This film is not in the same league as the 1933 original (it's not even close), but it is worth seeing. Kong is a unique monster character whose story always manages to touch the heart, even in an overblown, frankly weird adaptation such as this one. Plus, it's unintentionally amusing – especially in terms of the not so special effects.
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on 15 April 2012
Dino De Laurentiis' remake of the original hairy monster movie features remarkable special effects by Rick Baker. Fred Wilson (Charles Grodin), head of an oil drilling expedition to the remote island of Micronesia, discovers a stow-away on his ship, Jack Prescott (Jeff Bridges), a zoologist in search of a prehistoric creature fabled to exist on the island. Off the coast of Micronesia, they rescue Dwan (Jessica Lange), a beautiful woman shipwrecked in the treacherous seas. On the island the expedition witness a mysterious ritual to a strange beast called Kong. They soon realise that Kong is the gigantic ape that Prescott is searching for.
WHAT CAN I SAY King Kong: The Legend Reborn The production is smooth, the photography impressive, the locations superb and the story and characters engaging. But a fantasy adventure stands and falls by the suspension of disbelief achieved at the crucial moment.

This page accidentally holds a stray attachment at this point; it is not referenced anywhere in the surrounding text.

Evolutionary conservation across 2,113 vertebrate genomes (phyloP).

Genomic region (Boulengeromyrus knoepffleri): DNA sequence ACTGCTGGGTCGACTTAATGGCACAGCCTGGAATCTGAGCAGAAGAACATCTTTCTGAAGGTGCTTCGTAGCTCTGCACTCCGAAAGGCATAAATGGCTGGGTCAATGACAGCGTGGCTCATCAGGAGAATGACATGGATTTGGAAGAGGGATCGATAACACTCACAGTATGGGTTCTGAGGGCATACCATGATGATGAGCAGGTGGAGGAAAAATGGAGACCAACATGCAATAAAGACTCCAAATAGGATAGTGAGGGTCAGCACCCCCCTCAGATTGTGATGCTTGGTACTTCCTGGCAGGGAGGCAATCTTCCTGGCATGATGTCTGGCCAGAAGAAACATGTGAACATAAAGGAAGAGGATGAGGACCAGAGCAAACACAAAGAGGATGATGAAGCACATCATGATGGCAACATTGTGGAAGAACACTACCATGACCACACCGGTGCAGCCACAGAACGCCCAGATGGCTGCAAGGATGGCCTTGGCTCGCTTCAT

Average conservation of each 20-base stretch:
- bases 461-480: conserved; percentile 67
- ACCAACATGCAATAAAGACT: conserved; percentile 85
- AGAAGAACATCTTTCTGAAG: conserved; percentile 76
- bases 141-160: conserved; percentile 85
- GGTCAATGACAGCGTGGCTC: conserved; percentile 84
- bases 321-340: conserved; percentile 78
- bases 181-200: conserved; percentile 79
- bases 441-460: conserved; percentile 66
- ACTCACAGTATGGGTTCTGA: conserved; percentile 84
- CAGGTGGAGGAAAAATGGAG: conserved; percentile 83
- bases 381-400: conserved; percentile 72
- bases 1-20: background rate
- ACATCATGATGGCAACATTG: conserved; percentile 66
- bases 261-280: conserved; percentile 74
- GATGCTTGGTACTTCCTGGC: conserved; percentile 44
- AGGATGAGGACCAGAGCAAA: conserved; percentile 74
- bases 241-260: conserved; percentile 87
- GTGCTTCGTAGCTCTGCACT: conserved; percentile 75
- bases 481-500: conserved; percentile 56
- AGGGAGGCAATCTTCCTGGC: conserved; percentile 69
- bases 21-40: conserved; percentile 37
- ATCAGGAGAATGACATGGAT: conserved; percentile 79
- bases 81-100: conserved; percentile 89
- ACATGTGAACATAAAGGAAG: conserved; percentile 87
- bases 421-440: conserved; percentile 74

People seem to jump on the old' bandwagon when bashing Kong '76.
This film has dared to be different. we are taking '76 .I'd say it was quite an achievement..
The main character, the giant ape, actually has a heart, and his character is built up so much that in the final scenes with Kong fighting for his life at the top the World Trade Centre you will feel for him and It's not that bad!!!
The real monster in this movie is not King Kong, but human greed and ambition. This is ever so clear
But the film has its virtues none more so then the fine performances by Jeff Bridges and Charles Grodin in an unusual villainous role.Lange is great and quite stunningly beautiful And let's not forget the beautiful musical score by John Barry.
You Can't go wrong with this version... don't believe the negative hype ...
why you may ask?
because It has a witty and poignant script and good performances. Comparing it to the two other major Kong films is never a good idea Maybe not the equal of the original?
but how could it be?
It does well enough in its own behalf. and looked at in isolation it has it's own merits, if you are willing to see them and ignore the rough edges..
then you will start to see how ((King Kong: The Legend Reborn))